South Korea will seek to boost demand for hydrogen fuel cell vehicles by bringing prices down and expanding refueling infrastructure, officials said Tuesday.
Hyundai Motor’s Tucson ix fuel-cell electric vehicle (Hyundai Motor)
The Ministry of Trade, Industry and Energy said the government would expand state subsidies and waive taxes to bring down the prices of hydrogen fuel cell vehicles to around 35 million won ($29,000) by 2018 from the current 85 million won.
It will offer a 27.5 million won in subsidy and tax benefits to each buyer of a fuel cell car, the officials said.
Under the scheme, the government aims to ensure that there are more than 9,000 hydrogen fuel cell cars on the road by 2020 and 630,000 by 2030. Should that happen, hydrogen fuel cell cars will account for 10 percent of all new cars sold in the country in 2030. Just 71 hydrogen fuel cell cars were sold this year.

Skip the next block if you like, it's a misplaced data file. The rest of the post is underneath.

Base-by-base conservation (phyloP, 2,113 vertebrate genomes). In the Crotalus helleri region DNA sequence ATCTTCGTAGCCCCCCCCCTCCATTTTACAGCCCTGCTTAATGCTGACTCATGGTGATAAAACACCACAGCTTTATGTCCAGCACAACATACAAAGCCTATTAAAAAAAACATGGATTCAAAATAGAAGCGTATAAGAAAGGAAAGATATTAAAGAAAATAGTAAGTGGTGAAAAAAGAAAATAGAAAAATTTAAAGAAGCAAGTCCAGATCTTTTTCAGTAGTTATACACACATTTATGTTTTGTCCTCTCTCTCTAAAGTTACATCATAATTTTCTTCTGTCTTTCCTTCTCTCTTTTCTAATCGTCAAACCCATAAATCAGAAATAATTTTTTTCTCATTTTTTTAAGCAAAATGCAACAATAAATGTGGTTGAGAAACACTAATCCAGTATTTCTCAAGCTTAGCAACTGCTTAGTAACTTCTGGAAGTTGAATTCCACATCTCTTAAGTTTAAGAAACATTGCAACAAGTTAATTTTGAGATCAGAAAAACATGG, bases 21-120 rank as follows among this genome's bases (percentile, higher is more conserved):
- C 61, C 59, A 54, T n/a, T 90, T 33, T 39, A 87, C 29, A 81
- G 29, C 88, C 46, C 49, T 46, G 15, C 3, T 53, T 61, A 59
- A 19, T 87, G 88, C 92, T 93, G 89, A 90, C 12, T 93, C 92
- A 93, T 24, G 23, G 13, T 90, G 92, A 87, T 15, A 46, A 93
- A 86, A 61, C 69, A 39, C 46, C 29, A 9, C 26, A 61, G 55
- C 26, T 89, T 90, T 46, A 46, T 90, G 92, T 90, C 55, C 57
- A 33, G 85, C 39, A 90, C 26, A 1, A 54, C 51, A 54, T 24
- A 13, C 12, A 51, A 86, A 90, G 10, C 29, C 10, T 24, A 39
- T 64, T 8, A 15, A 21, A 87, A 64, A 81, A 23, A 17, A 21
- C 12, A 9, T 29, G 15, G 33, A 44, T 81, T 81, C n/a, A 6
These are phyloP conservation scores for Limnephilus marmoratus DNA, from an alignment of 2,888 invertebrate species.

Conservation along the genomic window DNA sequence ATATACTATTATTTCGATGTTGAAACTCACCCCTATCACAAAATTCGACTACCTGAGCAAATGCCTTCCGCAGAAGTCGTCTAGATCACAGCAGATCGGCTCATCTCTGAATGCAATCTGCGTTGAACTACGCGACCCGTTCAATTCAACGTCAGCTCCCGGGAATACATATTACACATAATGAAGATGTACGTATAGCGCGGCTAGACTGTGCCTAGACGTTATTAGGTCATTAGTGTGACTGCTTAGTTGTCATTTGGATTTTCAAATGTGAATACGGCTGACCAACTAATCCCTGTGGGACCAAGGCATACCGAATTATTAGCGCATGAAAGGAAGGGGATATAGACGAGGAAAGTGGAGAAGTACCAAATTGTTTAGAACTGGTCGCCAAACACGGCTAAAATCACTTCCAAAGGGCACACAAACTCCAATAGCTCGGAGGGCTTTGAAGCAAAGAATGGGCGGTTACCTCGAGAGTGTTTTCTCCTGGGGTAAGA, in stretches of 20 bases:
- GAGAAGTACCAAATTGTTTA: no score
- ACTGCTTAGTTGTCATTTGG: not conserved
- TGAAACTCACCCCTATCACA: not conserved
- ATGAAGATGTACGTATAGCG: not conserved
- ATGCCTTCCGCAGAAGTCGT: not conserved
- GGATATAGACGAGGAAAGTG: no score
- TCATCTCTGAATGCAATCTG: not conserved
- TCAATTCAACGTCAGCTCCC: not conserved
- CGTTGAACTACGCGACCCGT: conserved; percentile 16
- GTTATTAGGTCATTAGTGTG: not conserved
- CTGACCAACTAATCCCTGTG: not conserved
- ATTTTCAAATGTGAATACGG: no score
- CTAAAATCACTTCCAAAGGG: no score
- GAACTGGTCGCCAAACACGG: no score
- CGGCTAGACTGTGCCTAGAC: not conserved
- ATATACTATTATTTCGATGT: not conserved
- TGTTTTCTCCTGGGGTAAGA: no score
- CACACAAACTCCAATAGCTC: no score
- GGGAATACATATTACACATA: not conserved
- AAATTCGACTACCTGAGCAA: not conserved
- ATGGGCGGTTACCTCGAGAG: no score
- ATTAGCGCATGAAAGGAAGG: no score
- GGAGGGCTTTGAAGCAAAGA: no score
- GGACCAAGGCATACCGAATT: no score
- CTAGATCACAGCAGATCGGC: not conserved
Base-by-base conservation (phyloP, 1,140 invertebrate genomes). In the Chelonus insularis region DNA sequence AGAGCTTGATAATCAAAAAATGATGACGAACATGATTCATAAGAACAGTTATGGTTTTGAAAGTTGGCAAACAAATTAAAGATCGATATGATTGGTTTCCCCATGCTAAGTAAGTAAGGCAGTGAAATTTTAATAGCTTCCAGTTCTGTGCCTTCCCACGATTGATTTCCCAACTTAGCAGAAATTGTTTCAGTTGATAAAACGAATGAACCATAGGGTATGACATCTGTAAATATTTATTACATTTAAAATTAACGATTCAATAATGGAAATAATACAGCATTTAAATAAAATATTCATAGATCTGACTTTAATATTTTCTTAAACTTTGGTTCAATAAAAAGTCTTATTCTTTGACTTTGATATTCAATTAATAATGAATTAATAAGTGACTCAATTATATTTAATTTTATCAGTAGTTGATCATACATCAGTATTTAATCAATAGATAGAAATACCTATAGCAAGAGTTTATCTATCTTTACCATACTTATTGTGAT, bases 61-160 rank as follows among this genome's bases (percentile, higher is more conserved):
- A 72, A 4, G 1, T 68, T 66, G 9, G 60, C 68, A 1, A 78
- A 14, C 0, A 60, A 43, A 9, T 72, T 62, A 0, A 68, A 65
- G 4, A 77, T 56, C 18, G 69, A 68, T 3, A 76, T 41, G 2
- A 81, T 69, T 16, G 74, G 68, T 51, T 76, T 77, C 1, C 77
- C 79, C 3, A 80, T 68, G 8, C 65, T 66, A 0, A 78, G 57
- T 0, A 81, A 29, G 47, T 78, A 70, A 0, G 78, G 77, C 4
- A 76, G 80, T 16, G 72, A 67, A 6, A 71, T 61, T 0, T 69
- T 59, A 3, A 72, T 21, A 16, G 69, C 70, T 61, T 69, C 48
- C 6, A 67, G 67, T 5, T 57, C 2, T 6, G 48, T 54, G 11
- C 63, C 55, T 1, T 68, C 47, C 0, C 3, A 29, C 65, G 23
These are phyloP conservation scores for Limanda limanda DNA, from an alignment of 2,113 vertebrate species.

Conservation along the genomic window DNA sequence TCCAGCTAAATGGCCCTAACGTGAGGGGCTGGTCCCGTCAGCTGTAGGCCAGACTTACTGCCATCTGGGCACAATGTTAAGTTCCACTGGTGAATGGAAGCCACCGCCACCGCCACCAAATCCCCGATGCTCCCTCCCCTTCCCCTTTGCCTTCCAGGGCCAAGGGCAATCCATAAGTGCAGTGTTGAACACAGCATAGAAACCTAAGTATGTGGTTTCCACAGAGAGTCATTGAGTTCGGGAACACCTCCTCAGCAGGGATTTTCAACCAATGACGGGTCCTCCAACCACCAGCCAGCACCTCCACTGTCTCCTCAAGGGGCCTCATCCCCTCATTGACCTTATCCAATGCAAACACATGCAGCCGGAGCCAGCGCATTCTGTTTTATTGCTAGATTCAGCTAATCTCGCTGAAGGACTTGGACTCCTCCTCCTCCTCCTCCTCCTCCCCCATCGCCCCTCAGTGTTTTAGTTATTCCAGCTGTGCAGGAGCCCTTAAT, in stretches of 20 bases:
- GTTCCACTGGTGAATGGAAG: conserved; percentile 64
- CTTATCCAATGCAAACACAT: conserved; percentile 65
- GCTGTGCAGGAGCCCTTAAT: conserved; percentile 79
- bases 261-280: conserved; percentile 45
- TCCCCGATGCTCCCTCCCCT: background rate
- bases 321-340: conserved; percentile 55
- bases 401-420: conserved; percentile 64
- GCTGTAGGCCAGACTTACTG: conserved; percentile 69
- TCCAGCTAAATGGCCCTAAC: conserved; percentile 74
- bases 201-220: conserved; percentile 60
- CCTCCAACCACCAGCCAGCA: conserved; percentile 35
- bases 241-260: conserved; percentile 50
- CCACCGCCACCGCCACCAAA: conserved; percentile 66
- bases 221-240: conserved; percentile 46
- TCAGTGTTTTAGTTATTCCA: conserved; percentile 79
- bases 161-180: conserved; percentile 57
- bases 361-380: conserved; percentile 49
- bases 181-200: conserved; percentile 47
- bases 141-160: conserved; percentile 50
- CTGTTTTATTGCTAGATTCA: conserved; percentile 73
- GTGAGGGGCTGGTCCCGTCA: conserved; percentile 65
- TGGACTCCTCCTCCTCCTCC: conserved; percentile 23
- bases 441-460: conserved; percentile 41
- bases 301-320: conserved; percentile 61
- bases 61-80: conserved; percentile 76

“The government will increase the number of buyers who can benefit from 27.5 million won in state subsidies when buying FCEVs, as well as providing exemption from various taxes to meet the target,” the ministry said in a press release.
The ministry said it would also negotiate with regional governments to provide additional support to fuel cell car buyers.
The plan was unveiled a week after the ministry announced that it will seek to have more than 1 million eco-friendly cars such as hybrids, plug-in hybrid electric vehicles and pure electric vehicles on the road by 2020.
Having 63,000 FCEVs on the street by 2030 will enable the country to cut carbon emissions by 4.4 million tons and reduce 5,500 tons of other pollutants released into the atmosphere, government data showed.
According to the plan, some 80 hydrogen refueling stations will be built by 2020 and the number will be increased to 520 by 2030. The government is committed to providing 1.5 billion won of subsidies per station.
Amid the global auto industry trend toward more eco-friendly vehicles, the plan is expected to generate new growth momentum for carmakers such as Hyundai Motor, which has commercialized a hydrogen-powered car -- the Tucson ix Fuel Cell SUV in 2013.
By Park Han-na (firstname.lastname@example.org)